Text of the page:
Suicide and deliberate self-harm represent significant health and social crises in Sri Lanka, placing extraordinary burdens on individuals, families, communities, and public services. By the final decade of the 20th century, the Sri Lankan suicide rate was one of the highest in the world; since then the rate has dropped, but rates of deliberate self-harm have significantly increased. The cause of the fall in the suicide rate was mainly the result of means restrictions – banning the most toxic pesticides used in self-harm – and improved health services implemented from the late 1990s, as well as an apparently spontaneous shift to medicinal drugs as a popular method of self-harm, which have a lower fatality rate. This briefing note aims to provide an overview of suicide and self-harm in Sri Lanka in relation to rates, demographic and social patterns, causes, and interventions.
The June issue of Contributions to Indian Sociology is a special issue entitled, ‘Suicide in South Asia.’ Guest editor James Staples writes in his introduction:
“This volume has its roots in a two-day international workshop,
‘Ethnographies of Suicide’, which was held at Brunel University in West
London, UK, back in July 2008. The 15 papers presented there drew on
fieldwork from across the world, with contributions from Afghanistan,
Israel, Japan, South Africa, Greece, Portugal and the UK. It was noteworthy,
however, that a third of the papers, as well as an additional film
presentation, all focused on work that had been conducted in South Asia,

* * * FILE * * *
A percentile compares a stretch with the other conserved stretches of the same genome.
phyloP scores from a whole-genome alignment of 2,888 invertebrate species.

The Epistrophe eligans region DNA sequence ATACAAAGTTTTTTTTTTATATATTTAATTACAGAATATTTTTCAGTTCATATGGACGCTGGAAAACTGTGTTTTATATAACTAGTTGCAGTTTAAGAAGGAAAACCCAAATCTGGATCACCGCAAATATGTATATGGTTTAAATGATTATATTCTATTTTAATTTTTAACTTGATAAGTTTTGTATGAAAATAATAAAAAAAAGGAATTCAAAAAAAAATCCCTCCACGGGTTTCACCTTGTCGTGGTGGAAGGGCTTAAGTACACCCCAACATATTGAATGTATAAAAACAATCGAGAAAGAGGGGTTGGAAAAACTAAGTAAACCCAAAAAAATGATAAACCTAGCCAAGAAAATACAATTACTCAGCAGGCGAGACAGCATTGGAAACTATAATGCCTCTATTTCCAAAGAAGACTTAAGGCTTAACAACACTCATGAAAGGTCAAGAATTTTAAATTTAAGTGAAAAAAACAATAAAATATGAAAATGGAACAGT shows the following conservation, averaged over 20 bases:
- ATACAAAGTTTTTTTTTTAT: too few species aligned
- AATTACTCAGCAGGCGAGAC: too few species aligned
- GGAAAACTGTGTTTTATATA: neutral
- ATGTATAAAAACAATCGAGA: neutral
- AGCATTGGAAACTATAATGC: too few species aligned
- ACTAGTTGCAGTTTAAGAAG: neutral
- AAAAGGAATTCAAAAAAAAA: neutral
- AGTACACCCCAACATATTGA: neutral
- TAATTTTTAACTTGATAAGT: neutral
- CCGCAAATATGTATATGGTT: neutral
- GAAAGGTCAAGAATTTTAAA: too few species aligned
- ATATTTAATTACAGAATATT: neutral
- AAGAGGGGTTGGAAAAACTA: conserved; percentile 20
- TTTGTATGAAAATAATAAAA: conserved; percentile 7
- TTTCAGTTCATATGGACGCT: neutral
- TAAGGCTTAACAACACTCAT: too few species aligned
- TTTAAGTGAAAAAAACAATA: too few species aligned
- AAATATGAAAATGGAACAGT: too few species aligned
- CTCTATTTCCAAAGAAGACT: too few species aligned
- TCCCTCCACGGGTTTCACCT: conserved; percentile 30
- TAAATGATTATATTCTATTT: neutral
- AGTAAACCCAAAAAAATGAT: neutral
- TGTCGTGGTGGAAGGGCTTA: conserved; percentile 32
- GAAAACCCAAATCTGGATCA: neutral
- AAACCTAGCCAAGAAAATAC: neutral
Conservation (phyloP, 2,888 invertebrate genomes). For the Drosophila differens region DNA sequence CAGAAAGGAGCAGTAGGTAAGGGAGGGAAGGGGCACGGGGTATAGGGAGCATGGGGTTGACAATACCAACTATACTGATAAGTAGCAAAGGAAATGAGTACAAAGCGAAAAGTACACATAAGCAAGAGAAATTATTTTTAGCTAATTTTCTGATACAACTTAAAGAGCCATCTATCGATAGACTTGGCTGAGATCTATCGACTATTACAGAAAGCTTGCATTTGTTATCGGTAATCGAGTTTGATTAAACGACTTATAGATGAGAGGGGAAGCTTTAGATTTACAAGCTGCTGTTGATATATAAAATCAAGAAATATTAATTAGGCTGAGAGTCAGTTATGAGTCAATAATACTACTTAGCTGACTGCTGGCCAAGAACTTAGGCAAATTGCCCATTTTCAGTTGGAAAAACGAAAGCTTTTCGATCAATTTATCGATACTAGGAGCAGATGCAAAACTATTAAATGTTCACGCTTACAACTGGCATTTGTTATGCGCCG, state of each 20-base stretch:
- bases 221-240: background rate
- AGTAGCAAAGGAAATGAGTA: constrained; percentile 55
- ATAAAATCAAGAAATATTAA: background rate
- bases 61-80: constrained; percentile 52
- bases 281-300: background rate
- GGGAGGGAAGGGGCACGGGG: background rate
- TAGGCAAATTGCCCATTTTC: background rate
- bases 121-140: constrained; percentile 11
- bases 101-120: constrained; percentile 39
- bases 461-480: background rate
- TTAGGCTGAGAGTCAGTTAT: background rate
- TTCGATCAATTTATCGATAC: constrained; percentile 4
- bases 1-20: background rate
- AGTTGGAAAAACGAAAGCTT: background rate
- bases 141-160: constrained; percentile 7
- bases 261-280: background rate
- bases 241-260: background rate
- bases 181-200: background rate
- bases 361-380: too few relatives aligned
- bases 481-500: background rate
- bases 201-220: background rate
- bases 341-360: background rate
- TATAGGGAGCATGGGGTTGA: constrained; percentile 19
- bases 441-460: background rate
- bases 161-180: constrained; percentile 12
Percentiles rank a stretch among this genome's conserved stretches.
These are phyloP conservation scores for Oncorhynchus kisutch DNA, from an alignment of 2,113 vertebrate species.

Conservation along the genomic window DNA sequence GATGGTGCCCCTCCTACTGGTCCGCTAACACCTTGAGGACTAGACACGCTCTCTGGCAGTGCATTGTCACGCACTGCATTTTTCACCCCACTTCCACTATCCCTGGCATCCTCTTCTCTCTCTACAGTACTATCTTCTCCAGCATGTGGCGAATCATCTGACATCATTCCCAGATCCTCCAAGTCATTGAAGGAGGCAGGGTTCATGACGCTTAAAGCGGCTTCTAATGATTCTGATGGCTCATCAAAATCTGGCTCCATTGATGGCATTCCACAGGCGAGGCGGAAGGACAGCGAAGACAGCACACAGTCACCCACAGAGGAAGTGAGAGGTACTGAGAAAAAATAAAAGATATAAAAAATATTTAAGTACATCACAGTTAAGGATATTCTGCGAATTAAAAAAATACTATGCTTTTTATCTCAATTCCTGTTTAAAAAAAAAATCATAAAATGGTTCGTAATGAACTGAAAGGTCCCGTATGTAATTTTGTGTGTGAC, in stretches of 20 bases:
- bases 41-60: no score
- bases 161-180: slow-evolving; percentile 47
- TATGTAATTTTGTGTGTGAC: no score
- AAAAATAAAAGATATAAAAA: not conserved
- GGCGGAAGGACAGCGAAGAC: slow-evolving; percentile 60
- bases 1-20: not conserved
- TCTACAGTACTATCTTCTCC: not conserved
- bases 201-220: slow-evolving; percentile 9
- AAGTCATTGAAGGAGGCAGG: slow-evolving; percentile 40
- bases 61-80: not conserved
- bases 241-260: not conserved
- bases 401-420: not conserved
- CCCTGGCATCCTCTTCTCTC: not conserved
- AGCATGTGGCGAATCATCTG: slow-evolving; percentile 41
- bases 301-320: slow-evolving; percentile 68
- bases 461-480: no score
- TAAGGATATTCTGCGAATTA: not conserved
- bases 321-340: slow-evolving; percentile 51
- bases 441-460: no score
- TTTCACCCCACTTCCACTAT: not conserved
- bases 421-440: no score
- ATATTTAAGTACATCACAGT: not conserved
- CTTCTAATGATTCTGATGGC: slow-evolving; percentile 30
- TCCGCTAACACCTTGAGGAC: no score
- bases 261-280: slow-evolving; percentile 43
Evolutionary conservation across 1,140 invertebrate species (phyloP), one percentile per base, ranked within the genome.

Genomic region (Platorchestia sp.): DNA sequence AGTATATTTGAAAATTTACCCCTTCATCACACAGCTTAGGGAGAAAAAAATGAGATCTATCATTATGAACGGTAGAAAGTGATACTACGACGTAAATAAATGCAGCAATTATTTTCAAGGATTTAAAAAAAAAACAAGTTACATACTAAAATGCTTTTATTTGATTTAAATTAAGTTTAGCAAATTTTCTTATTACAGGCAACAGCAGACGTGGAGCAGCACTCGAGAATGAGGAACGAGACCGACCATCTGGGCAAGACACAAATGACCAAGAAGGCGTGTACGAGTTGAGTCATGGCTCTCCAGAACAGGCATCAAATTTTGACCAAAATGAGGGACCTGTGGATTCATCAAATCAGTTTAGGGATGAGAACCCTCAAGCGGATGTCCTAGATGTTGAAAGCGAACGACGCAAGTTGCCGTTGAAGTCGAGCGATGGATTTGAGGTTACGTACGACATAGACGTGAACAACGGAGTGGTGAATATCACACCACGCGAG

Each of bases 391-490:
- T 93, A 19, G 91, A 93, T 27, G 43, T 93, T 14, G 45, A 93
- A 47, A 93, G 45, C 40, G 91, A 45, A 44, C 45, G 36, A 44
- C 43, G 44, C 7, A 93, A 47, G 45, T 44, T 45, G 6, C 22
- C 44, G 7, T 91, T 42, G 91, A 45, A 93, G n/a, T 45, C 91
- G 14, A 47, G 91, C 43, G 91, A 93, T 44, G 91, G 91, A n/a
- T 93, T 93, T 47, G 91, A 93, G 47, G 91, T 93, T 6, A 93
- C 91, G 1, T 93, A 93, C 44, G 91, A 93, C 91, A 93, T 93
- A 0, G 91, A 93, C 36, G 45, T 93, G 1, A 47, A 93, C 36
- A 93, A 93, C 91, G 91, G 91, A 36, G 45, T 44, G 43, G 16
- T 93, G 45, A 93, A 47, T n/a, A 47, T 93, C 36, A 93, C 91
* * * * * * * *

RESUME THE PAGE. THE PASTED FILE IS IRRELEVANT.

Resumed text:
particularly in India and Sri Lanka. Despite having recently begun fieldwork
on suicide in the region myself—in Andhra Pradesh—until I organised
the conference I had been unaware of the wider interest in the topic
among fellow South Asianist scholars, and began to realise that there
was a strong case for bringing more of this work together in a single collection.” (1)
Malathi de Alwis
“This chapter reflects on why suicide has become such a pervasive phenomenon in Sri Lankan society by engaging with the extensive scholarly literature that exists on this subject. Rather than trying to provide some overarching, mono-causal explanation, it seeks to illuminate the complexity of the issue and the varied and nuanced ways in which we might try to apprehend it, be it in conjunction with homicide or political conflict, social change or sexual anomie, restraint or collectivism. While problematising our re-course to the ‘work of culture’ and reading statistics against the grain, this chapter also highlights gendered dimensions and broader conceptual strands where we may not have thought to seek them.”
Jeanne Marecek and Chandanie Senadheera
“Sri Lanka experienced a spiral of suicides in the 1980s and 1990s, with deaths rising to nearly 48 per 100,000 in 1995. Although reported rates of suicide have declined since then, the incidence of suicide and deliberate self-harm remains high, especially among young people. Data on hospital admissions showed that the number of adolescent girls admitted for deliberate self-harm more than doubled between 2001 and 2007. We conducted in-depth interviews with girls in the south of Sri Lanka who were hospitalised for deliberate self-harm. The interviews revealed several common themes in the girls’ accounts of the circumstances that prompted self-harm episodes, their motives and emotions, and others’ responses. Most episodes involved accusations and disputes regarding the girls’ sexual comportment and heterosexual relations. They often involved harsh scolding and beatings by parents. Themes in the girls’ accounts included anger, disappointment, shame, and acute distress; descriptions of their self-harm as an expressive act directed toward others; and disavowal of responsibility for their actions. We suggest that the rise in girls’ self-harm results from the clash between emergent expectations that young women hold regarding advanced education, heterosexual relations, and out-of-home employment and traditional ideals of appropriate feminine comportment and sexual respectability held by their parents.”